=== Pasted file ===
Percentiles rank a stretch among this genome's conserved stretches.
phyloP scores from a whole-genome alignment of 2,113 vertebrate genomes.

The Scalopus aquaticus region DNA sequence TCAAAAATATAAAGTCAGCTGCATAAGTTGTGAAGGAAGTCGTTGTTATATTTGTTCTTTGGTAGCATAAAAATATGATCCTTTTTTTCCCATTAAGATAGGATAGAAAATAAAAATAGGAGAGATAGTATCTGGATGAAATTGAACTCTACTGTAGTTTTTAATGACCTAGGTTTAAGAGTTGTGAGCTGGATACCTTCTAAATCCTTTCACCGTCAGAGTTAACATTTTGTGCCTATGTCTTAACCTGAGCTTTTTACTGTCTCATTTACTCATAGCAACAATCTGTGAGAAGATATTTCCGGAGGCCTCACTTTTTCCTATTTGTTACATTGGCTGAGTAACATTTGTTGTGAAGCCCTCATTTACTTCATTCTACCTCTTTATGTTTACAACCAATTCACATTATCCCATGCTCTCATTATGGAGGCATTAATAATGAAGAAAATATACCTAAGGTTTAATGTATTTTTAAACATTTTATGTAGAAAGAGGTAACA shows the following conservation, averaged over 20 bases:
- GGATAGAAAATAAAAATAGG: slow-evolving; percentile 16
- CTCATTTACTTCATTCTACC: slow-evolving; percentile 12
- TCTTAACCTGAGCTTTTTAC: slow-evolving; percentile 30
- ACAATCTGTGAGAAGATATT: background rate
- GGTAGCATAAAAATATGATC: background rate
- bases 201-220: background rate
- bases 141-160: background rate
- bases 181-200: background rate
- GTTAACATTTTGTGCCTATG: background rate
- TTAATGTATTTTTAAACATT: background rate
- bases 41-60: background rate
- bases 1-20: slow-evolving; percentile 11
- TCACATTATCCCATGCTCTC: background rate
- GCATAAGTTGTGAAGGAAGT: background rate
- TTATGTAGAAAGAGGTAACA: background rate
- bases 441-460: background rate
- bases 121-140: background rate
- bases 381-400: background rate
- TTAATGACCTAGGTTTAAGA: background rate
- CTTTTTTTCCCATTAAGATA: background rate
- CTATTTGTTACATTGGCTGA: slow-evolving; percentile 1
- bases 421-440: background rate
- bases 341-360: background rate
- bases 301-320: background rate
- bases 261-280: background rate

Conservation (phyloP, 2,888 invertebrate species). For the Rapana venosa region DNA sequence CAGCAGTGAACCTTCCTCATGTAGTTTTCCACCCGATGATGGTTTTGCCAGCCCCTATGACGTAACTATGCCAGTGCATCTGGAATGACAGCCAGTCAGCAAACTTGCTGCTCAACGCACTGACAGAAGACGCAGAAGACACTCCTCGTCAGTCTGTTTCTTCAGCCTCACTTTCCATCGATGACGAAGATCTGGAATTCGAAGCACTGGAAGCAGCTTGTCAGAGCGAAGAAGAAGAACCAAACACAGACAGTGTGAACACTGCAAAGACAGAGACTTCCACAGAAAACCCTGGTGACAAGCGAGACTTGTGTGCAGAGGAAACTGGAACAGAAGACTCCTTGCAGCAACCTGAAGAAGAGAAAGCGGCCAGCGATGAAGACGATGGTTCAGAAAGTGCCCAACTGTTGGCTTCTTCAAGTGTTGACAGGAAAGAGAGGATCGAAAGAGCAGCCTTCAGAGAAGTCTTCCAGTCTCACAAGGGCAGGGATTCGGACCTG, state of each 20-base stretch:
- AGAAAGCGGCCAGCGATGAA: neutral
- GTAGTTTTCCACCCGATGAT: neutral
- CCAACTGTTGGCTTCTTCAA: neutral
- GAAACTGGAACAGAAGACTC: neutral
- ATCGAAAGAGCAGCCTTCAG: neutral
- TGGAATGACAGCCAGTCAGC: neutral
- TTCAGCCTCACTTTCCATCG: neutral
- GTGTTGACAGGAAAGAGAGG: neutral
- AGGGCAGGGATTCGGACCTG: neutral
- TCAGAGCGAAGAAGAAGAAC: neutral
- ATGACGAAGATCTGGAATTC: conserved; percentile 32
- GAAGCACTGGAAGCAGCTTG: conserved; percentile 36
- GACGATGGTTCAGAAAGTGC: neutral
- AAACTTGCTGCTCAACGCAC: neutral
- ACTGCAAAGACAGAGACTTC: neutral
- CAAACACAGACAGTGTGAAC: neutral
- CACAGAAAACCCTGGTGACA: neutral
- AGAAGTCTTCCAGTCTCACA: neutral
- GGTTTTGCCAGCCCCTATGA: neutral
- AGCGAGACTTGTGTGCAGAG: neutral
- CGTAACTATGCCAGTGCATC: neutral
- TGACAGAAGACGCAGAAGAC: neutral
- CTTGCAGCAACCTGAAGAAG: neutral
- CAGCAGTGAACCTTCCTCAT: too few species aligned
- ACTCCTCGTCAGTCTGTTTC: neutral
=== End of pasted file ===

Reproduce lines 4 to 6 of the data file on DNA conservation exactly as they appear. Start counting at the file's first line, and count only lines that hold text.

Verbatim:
- GGATAGAAAATAAAAATAGG: slow-evolving; percentile 16
- CTCATTTACTTCATTCTACC: slow-evolving; percentile 12
- TCTTAACCTGAGCTTTTTAC: slow-evolving; percentile 30